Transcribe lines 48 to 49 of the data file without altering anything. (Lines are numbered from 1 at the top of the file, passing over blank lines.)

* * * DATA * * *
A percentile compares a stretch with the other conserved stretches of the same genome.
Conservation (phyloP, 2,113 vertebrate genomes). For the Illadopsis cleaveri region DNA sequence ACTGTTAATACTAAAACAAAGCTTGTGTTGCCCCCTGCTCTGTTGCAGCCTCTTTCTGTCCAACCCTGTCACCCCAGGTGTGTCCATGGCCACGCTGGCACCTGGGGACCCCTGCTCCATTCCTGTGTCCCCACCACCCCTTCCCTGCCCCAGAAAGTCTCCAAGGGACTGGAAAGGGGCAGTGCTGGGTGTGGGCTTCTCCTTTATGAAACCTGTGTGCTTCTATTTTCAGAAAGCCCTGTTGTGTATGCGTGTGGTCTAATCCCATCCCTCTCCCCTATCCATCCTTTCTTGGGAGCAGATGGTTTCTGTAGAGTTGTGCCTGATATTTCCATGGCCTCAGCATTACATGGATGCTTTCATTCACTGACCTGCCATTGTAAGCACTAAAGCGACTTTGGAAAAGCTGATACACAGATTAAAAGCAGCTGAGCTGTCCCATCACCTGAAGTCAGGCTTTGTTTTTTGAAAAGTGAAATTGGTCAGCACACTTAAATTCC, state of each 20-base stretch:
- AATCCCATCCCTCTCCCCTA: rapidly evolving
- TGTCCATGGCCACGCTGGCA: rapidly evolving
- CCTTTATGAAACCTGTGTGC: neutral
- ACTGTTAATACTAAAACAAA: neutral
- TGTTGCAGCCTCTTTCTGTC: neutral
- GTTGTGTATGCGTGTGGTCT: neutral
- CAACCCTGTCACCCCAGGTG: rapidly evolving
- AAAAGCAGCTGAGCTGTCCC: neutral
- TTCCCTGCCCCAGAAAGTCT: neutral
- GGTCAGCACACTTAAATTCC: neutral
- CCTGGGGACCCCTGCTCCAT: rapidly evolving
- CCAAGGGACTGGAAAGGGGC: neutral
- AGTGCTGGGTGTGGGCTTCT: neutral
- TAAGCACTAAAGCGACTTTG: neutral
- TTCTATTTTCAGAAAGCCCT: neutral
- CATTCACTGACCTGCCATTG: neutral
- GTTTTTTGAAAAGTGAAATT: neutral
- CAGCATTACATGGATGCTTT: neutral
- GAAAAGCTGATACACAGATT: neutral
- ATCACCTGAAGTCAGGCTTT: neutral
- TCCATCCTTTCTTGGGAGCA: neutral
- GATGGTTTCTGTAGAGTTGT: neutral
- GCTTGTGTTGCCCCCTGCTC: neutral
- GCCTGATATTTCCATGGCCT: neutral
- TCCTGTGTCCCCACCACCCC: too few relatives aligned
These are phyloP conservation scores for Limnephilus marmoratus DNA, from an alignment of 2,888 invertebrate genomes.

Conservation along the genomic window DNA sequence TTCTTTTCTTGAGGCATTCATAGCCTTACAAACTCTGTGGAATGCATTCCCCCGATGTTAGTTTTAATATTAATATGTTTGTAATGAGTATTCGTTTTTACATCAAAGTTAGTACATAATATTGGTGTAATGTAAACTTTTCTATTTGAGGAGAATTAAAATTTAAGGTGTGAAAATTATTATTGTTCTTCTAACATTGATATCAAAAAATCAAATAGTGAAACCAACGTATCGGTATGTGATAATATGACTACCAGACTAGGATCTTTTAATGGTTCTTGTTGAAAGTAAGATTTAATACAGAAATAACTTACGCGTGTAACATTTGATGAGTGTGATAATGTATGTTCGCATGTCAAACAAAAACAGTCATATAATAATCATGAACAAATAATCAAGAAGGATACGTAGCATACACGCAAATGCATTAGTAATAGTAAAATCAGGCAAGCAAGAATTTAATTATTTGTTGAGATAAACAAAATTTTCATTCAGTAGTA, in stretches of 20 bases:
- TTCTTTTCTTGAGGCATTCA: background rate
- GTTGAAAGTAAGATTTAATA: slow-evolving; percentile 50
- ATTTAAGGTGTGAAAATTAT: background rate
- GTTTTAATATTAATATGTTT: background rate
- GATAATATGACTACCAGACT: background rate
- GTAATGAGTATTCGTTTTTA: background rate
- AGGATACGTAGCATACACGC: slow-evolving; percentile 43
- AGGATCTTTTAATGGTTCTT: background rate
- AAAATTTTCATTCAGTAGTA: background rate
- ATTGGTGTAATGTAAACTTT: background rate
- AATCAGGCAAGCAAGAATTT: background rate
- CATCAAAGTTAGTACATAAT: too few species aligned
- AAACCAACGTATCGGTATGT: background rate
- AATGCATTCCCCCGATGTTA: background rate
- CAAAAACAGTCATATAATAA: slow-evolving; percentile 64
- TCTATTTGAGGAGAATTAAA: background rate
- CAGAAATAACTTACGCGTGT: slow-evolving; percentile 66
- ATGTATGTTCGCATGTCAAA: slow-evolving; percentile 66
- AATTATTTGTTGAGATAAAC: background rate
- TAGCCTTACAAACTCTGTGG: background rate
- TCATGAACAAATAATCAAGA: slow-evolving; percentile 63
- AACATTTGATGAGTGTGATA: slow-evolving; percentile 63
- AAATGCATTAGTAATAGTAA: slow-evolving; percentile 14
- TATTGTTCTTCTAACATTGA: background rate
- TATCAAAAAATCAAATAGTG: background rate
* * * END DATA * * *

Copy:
- AATTATTTGTTGAGATAAAC: background rate
- TAGCCTTACAAACTCTGTGG: background rate